Court Says CITGO Probation Terms May Not Include Penalties Higher Than Statutory Fine

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Community service requirements for a convicted defendant cannot include monetary contributions to charity if the amount of those contributions exceeds the maximum fine for the offenses, a federal district court in Texas ruled Sept. 18 in an air pollution case (United States v. Citgo Petroleum Corp., S.D. Tex., No. 2:06-cr-00563, 9/18/12).

Judge John D. Rainey, of the U.S. District Court for the Southern District of Texas, granted a motion by Citgo Petroleum Corp. and Citgo Refining and Chemicals Co. to block the government from seeking a penalty in excess of the statutory maximum.

Proposed Settlement

A proposed $44 million contribution to seven community service projects set as a condition of probation for the companies was ruled impermissible because it exceeds the statutory maximum fine of $2.09 million, the court held.

The Citgo companies were each convicted of two felony counts of violating the Clean Air Act. The charges stemmed from the operation of an oil-water separator without proper emission control devices at Citgo's East Plant Refinery in Corpus Christi, Texas. The companies were also convicted of three misdemeanor counts of violating the Migratory Bird Treaty Act.

The total fine that can be imposed for the Clean Air Act violations is $2 million, and the total for the Migratory Bird Treaty Act violations is $90,000. The government had recommended the maximum penalty.

In addition, the government requested a maximum probation term of five years, including a condition that the companies contribute $44 million to the community service projects.

Simply a Different Payee

While the court has the authority to require defendants to work in community service, the government is seeking payment of money, the court said.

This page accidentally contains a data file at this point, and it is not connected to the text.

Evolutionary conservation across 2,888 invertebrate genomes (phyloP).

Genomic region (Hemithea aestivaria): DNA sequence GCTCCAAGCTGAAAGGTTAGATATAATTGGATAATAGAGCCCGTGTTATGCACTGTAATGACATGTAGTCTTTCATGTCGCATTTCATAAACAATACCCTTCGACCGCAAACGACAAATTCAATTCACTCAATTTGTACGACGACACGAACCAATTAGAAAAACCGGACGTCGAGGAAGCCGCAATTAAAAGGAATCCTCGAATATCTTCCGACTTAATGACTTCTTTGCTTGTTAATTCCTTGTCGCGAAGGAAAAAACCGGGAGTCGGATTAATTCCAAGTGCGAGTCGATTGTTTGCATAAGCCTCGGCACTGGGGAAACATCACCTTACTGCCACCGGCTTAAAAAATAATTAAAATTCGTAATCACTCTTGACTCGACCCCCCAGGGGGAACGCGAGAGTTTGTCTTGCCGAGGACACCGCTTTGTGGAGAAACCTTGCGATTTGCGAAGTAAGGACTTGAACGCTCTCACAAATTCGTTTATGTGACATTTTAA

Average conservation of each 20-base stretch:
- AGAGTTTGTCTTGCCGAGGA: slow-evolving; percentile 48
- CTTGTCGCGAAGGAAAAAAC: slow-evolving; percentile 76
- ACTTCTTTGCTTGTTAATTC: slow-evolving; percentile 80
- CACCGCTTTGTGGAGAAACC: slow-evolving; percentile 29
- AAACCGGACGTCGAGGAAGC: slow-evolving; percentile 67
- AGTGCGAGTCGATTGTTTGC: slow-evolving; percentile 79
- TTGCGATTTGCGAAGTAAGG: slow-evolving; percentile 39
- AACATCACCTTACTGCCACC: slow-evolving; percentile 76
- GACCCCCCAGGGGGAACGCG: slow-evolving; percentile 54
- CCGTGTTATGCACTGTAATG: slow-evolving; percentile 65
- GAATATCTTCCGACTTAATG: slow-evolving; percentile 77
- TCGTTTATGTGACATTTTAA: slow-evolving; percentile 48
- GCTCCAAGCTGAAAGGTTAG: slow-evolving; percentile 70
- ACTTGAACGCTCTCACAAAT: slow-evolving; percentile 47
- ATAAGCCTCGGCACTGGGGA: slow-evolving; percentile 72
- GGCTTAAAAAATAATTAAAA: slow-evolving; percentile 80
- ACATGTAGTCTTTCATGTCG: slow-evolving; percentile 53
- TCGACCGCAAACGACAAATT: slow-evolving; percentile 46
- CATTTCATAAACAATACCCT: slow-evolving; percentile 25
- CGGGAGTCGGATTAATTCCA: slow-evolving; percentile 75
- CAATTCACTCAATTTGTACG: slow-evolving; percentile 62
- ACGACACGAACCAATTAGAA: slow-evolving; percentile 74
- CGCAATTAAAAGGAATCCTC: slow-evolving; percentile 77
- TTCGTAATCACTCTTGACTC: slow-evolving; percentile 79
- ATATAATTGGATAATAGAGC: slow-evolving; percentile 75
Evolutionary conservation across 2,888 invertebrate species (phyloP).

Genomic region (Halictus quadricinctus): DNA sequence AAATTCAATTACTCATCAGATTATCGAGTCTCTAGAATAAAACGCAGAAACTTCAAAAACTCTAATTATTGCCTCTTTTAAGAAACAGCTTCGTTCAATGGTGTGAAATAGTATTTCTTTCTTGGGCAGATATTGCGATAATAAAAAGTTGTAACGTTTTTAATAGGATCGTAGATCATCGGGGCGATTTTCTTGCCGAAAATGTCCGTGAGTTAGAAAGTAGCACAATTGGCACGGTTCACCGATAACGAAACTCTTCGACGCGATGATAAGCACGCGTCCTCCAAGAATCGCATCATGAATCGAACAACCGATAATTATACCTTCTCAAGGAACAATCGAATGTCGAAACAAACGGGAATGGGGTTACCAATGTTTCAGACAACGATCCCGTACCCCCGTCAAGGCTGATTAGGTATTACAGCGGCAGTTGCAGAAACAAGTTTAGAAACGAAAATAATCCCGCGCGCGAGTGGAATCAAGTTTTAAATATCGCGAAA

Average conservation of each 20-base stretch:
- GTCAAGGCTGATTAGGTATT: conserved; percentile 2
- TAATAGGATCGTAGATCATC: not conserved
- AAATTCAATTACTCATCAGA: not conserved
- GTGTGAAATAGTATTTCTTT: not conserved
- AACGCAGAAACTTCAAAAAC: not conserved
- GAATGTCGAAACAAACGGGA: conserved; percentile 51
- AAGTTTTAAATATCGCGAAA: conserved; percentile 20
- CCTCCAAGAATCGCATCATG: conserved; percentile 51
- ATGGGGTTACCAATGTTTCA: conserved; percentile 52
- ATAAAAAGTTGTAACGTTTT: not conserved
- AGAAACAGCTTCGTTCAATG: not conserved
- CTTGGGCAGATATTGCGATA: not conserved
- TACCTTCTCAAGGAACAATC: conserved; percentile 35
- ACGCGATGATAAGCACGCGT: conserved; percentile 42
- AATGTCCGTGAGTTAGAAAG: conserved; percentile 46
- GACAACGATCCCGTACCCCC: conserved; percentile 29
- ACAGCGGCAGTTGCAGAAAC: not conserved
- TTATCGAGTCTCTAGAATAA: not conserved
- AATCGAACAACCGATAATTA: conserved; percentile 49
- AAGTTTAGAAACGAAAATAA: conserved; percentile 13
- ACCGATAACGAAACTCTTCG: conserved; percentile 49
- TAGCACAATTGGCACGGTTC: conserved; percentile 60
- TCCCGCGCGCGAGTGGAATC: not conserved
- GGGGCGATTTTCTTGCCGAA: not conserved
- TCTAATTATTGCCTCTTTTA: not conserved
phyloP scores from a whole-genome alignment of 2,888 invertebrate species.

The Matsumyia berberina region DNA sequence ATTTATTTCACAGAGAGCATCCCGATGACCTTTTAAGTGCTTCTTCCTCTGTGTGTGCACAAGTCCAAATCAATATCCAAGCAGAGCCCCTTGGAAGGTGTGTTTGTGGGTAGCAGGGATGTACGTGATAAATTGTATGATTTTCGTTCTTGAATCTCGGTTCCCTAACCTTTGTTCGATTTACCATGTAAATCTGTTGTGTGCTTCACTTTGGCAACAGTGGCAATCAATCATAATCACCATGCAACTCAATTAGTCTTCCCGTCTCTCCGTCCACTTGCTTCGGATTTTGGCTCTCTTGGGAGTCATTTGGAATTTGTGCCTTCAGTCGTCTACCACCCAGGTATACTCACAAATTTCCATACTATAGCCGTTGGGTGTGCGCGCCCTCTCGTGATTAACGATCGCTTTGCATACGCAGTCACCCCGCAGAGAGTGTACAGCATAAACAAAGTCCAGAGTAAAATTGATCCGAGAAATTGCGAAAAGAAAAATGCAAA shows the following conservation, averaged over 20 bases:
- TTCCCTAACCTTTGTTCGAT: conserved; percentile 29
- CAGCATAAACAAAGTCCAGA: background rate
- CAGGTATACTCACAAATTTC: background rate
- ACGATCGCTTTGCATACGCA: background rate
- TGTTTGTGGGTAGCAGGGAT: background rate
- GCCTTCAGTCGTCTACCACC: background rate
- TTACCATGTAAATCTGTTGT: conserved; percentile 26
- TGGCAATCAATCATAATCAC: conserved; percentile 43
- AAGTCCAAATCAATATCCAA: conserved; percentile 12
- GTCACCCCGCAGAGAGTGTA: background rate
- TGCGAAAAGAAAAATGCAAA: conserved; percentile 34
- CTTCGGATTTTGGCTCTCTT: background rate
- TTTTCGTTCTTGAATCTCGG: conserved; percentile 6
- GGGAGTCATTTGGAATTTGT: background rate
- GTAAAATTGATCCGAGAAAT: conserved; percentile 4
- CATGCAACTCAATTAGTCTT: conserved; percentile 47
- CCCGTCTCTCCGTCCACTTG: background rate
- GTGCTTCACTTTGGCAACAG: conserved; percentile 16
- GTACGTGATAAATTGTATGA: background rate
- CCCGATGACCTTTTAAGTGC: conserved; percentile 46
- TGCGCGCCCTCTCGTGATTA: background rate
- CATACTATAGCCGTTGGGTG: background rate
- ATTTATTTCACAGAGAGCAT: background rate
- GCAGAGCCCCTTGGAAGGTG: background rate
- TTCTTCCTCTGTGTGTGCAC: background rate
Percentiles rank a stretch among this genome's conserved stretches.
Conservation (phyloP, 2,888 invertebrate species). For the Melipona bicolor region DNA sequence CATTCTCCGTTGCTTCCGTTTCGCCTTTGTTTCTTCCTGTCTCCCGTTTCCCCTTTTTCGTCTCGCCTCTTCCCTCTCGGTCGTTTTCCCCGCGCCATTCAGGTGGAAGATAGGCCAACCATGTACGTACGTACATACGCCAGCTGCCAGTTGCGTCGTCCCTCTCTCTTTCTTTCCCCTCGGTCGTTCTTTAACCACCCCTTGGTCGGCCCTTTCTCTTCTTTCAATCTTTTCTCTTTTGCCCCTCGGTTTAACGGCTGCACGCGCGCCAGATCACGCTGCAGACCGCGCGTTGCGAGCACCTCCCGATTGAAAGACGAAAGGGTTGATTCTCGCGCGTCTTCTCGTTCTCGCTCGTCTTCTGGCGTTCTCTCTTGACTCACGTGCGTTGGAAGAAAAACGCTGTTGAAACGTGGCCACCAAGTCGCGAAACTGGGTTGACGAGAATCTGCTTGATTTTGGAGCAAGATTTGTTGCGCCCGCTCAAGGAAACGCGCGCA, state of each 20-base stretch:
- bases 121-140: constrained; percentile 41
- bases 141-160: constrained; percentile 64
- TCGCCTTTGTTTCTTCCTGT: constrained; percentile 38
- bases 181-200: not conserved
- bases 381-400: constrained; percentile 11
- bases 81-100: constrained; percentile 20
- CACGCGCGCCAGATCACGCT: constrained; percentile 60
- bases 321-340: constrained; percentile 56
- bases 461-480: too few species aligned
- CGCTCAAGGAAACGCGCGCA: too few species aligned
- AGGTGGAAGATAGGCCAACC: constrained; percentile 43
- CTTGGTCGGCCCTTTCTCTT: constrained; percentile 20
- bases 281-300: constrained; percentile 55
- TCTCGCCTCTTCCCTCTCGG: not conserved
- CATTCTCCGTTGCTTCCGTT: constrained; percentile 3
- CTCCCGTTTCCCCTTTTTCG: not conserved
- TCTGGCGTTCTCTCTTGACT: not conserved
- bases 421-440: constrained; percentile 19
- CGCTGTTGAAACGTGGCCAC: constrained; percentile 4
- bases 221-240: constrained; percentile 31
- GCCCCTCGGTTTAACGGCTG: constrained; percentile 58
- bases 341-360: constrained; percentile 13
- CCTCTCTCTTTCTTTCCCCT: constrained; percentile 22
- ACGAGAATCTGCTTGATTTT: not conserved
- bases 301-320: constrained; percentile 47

Quoting from a 1984 decision by the U.S. Court of Appeals for the Third Circuit, the court said, “ 'The only difference between this condition and a fine is that here the payee on the corporate checks would be a charitable organization rather than the United States Treasury.’ ” SeeUnited States v. John Scher Presents Inc., 746 F2d 959 (3d Cir. 1984).

The court rejected the argument that the adoption of the Sentencing Reform Act of 1984 invalidated that ruling. The district court said there is “no authority holding that these 'indirect monetary sanctions'--when coupled with any other fine imposed by the court--can exceed the maximum statutory fine.”

A requirement to pay a penalty in excess of the maximum fine is illegal, the court concluded.

According to court records, Citgo was represented by Dick DeGuerin and Catherine Louise Baen, both of DeGuerin & Dickson, Houston; Matt Hennessy, Houston; Robert Brager, of Beveridge & Diamond PC, Baltimore; Ralph F. Meyer, of Royston Rayzor, Corpus Christi; James B. Blackburn Jr., of Blackburn & Carter PC, Houston; and Nathan P. Eimer and Daniel D. Birk, both of Eimer Stahl LLP, Chicago.

The government was represented by James L. Turner, of the U.S. Attorney's Office, Houston; Kenneth A. Cusick, of the U.S. Attorney's Office, Corpus Christi; and Howard P. Stewart, James B. Nelson, and Lary Cook Larson, all of the Justice Department, Washington, D.C.

By Nancy J. Moore  

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